Inmates to Entrepreneurs: Lawrence Carpenter

Lawrence Carpenter, Owner of SuperClean Professional Janitorial Services and ZBS Trucking, LLC; Chairman of Inmates to Entrepreneurs.

Lawrence Carpenter, who recently was featured in Black Enterprise’s “Success Beyond Bars” series, is one of a growing number of returned citizens who has found financial stability and professional satisfaction in owning his own business.

Carpenter grew up in one of the poorest, most dangerous parts of Durham, North Carolina. He was cared for by his grandmother, due to his mother’s struggle with addiction and his father’s time behind bars. Carpenter hung out with the older guys in his neighborhood and by the time he was 11years old, he was selling drugs. When he was 17 years old, he was in prison. One of the things Carpenter learned while selling drugs was that he liked being his own boss, and that he was really, really good at it.

Being in prison as a young man was “kind of like camp, I was in prison doing the same things I was doing in the street,? explained Carpenter. Six years later he was released, but “there had been no reform and there was no hope.” He started a family, but ended up back in prison for 11months. “That 11 months was way worse than the first six years,” Carpenter noted.

When he came home in October, he was intent on earning a living to support himself and his family. By Christmastime, he was near broke. He had opportunities to make ends meet by selling drugs again, but was committed to making this time different. He had a daughter and he wanted to be there, for her and her mom, for the rest of his life. He decided to start a janitorial service and obtained the necessary licenses.

This is where Carpenter’s story as an entrepreneur gets really interesting. And it’s interesting because this is exactly where many would-be-entrepreneurs get stuck. How do you get your first customers? You get creative, you get scrappy. Carpenter went to the grocery store and picked up the apartment guides that sit there each day, every day, on a rack free to anyone who wants one. Then he created a flyer about his janitorial services and faxed it to every single apartment complex listed in the guides. He started getting calls, and now his business, SuperClean Professional Janitorial Services, has commercial and residential contracts in several states and employees more than 60 people. His business has been so successful that he also has launched ZBS Trucking LLC, a hauling business.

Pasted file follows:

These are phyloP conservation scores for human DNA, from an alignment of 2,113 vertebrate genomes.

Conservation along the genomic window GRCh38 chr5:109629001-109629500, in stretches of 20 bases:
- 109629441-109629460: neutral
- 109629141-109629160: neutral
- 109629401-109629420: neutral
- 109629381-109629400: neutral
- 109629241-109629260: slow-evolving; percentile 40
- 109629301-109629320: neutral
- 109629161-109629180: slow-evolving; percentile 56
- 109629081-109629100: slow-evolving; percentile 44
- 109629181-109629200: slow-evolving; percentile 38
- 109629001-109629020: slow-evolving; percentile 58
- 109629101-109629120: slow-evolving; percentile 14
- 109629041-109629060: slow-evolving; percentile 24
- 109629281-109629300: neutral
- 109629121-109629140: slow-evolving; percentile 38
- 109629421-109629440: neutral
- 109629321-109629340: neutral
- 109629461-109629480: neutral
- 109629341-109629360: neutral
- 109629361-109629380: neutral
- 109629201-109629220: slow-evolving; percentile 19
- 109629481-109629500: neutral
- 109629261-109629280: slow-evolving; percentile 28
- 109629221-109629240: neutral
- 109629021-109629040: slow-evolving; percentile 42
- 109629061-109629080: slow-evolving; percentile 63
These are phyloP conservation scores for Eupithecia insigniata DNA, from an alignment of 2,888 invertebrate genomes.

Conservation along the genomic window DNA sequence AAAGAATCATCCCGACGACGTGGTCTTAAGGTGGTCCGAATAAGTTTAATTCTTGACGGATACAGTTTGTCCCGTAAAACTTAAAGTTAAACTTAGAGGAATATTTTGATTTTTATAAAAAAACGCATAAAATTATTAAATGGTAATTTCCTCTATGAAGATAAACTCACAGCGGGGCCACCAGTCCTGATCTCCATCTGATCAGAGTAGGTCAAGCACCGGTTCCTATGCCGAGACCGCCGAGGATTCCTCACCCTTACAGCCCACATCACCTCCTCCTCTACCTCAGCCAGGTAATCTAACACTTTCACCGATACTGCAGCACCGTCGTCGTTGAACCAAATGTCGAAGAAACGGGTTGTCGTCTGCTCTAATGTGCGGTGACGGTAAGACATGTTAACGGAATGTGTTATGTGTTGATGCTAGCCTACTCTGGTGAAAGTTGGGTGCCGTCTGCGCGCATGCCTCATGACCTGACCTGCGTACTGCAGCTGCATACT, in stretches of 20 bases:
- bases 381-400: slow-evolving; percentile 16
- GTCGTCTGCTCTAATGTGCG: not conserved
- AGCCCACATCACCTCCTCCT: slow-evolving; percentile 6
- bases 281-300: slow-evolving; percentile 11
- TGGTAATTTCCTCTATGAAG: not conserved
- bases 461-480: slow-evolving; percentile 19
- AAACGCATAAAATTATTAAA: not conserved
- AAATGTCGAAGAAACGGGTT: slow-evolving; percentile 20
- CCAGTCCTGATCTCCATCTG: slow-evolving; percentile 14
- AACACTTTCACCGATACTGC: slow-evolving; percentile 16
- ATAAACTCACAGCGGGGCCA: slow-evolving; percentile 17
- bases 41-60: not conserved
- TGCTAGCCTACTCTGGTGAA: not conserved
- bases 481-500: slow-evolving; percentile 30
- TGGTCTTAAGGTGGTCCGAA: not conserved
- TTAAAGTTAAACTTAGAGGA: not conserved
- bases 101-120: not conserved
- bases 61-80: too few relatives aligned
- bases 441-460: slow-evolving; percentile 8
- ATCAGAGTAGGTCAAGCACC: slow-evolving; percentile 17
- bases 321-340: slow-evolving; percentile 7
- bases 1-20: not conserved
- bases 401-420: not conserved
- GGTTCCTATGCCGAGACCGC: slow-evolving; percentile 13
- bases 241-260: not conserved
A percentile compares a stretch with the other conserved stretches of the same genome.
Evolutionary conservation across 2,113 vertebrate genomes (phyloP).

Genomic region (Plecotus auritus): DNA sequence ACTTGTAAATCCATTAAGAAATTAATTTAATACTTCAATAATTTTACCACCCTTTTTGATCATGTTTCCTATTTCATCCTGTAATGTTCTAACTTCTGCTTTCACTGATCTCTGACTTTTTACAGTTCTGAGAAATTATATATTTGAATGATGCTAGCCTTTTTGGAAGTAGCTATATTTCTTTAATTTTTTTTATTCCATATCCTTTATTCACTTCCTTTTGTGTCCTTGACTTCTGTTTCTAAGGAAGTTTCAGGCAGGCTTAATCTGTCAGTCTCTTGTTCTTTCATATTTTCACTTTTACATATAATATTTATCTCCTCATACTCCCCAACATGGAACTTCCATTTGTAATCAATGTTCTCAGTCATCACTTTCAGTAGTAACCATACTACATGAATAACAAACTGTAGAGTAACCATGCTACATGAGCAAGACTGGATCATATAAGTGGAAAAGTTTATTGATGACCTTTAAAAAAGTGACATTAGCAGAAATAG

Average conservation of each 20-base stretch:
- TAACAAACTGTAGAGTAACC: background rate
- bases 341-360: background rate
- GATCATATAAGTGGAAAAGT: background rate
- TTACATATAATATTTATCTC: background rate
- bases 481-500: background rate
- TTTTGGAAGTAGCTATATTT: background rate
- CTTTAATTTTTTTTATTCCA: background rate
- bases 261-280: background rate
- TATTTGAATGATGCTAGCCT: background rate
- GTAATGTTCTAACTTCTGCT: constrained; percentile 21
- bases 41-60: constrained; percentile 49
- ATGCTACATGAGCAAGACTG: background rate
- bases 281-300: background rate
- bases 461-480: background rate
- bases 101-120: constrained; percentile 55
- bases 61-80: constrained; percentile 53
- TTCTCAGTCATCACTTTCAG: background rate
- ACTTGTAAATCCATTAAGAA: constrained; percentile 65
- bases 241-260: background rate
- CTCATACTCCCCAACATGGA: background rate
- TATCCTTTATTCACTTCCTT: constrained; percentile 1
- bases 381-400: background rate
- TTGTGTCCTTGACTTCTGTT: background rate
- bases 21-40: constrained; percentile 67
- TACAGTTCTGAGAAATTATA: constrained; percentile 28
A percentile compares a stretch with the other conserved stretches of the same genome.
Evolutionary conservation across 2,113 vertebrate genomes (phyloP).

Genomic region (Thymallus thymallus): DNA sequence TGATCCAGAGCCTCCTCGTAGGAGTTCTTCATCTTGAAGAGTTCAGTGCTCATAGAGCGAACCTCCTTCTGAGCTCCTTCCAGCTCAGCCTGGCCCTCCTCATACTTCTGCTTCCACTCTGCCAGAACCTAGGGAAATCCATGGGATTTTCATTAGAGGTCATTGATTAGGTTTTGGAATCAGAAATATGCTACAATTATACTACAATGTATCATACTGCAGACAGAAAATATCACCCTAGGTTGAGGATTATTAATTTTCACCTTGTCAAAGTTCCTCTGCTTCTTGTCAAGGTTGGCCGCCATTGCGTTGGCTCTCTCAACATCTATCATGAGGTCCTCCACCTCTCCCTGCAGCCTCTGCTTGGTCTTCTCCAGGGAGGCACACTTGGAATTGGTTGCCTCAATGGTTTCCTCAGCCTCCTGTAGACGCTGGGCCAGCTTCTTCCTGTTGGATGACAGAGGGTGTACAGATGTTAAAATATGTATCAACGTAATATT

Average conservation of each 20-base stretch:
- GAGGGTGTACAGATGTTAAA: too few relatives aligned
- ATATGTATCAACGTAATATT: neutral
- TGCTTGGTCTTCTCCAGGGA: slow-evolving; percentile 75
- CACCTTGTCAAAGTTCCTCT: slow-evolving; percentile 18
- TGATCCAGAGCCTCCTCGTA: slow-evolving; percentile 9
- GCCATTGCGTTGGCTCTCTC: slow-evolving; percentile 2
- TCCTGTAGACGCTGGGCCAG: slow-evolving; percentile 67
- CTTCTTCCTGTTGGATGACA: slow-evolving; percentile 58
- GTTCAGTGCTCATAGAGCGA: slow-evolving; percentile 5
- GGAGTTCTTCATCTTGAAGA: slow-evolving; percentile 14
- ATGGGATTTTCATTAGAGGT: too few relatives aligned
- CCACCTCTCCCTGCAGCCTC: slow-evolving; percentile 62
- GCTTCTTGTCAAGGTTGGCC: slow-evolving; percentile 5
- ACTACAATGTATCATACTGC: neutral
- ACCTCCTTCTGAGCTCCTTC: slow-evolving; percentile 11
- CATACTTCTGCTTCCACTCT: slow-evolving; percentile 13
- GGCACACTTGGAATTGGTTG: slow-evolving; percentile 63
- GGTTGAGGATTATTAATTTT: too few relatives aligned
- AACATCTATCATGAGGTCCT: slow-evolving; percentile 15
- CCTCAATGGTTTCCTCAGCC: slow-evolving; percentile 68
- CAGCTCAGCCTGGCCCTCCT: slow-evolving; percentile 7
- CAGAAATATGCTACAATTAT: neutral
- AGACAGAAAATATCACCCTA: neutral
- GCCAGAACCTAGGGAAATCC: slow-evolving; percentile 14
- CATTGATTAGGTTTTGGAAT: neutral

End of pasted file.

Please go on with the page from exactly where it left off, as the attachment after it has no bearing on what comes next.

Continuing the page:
“It helps to have guidance about how to start,” noted Carpenter, who now is the Chairman of the Board of Directors of Inmates to Entrepreneurs Inc., a 28-year-old North Carolina-based organization whose free “Starter U: How to Start, Run, and Grow a Business” video course is online on the Internet and available on Edovo tablets in prisons and jails in more than 30 states. Carpenter has plainly found his mission, “it’s helping others.” For more info. about Inmates to Entrepreneurs: www.inmatestoentrepreneurs.org info@inmatestoentrepreneurs.org

“I didn’t know what an entrepreneur was but the[n] when Mr. Hamilton came to West Wilkes Middle School it changed my perspective on business careers.”

Caleb Huffman Student West Wilkes Middle School

Being an instructor… allows me to empower aspiring entrepreneurs with the business tools that they need to be successful in our society.

Monica Russell Instructor Inmates to Entrepreneurs

We believe that entrepreneurship unlocks the door to economic opportunity in the United States.

Margaret Froneberger Chief Executive Officer Brian Hamilton Foundation

Having your own company is for everyone, not just those born into privilege.

Brian Hamilton Founder Brian Hamilton Foundation